Bonaire. Netherlands Antilles
The license plate for the island of Bonaire bears the slogan “Divers Paradise.” That this slogan is written in English is somewhat curious, as Bonaire is part of the Kingdom of the Netherlands. But considering the great care Bonaireans have taken in protecting their reefs and waters—and that much of the diving is done here from the shore, with divers driving from spot to spot in a rented Jeep or car—it makes perfectly good sense.
“I’d been working in the Bahamas for several years when a client mentioned that I would love Bonaire and its shore diving,” Dee Scarr began. “I talked to Peter Hughes at one of the dive trade shows, and soon after ended up coming to work at Bonaire. I never left. For me, Bonaire means gentle diving and very healthy reefs. A visit to another island a few years back put Bonaire in perspective. I was enjoying my dive, thinking it was a nice spot, when I thought I saw someone coming out of the water with a spear gun. I asked the divemaster about it, and he said, ‘Oh yeah. They can use spear guns here.’ It was a shock for me, and a reality check. The presence of spear fishing changes the behavior of fish, as you might imagine. Spear fishing was banned at Bonaire in 1971. The island has been extremely progressive on many other conservation measures. I haven’t dived anywhere else for ten years.”
Though situated just fifty miles north of Venezuela at the southern end of the Caribbean, the island of Bonaire is at first more reminiscent of the American southwest than a tropical idyll—this thanks to a climate that’s atypically arid for this part of the world. Initially settled by the Caiquetios people from Venezuela, Bonaire’s first European discoverers were led by the Spaniard Amerigo Vespucci in 1499. By the early 1600s, the Dutch had captured the island from Spain, and have continued to hold Bonaire (along with Aruba and Curacço) as part of the Lesser (or Netherlands) Antilles. Above water, Bonaire is home to an odd array of animals. Wild donkeys and goats roam the cactus-studded island, descendants of long-ago domestic stock, along with iguanas and a sizable flock of flamingos. Below, it’s home to some of the Caribbean’s most intact and healthy reefs—“the Caribbean as it used to be,” as Bonaire dive-travel brochures like to proclaim. This thanks to conservation measures alluded to above—which included early protection of turtle eggs and nests (1961), banning of coral collection (1975), and the establishment of the Bonaire Marine Park (1979), which extends all the way around the island, as well as around neighboring Klein Bonaire. Thanks to the lack of runoff (due to a lack of rain), visibility is excellent around Bonaire, averaging over one hundred feet, and sometimes approaching 150 feet.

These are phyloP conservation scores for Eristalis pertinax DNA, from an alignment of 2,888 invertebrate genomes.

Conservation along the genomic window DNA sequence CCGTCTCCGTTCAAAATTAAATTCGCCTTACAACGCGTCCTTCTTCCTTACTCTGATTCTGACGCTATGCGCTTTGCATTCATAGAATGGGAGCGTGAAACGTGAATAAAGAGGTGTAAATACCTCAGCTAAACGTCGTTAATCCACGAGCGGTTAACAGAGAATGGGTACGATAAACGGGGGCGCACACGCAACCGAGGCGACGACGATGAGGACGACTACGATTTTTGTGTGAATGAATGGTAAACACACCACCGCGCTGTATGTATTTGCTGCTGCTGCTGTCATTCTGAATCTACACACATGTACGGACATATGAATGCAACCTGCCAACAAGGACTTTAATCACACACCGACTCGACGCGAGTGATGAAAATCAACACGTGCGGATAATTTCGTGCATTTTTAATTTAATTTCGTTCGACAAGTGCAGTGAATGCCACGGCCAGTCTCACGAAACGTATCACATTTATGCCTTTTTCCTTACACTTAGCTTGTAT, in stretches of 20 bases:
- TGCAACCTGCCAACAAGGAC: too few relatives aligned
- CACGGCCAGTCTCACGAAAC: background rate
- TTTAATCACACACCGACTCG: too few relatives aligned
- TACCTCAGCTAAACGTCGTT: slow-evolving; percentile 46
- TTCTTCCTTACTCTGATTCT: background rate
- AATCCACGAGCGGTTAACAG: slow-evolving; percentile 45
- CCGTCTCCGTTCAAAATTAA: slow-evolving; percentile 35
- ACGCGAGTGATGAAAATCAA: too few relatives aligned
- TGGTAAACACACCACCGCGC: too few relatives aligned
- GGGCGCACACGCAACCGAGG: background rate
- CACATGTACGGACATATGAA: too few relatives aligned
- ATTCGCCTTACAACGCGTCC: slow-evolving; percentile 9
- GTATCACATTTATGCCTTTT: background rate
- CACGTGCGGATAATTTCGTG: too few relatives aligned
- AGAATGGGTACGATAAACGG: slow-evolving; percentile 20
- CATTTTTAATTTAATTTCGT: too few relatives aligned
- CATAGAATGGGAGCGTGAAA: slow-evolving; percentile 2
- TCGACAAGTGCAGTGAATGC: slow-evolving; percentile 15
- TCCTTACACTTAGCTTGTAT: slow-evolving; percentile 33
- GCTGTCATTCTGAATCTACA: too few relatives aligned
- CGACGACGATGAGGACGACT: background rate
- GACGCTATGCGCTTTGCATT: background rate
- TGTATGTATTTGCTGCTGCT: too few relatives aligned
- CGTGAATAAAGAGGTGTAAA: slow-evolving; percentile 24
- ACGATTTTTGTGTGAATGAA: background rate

“The thing that makes Bonaire so special, and such an excellent shore-diving locale, is that the whole island is surrounded by a lush, living coral reef,” Dee continued. “It’s anywhere from a two-minute to a five-minute swim from the beach. The reefs shelve off gently to about thirty feet. What I learned at Bonaire is that reefs can be more beautiful if they aren’t sheer drop-offs, as the coral and sponges get more light and become more vibrant. At thirty feet, there’s a more pronounced drop-off. On the shelves and the drop-off, there’s a wonderful assortment of reef fish, though not many bigger animals. In places, you’ll find tarpon to three or four feet long; on night dives, they’ll hunt by your light. But at Bonaire, you don’t go out hoping to find any species in particular; you dive to appreciate the overall picture.”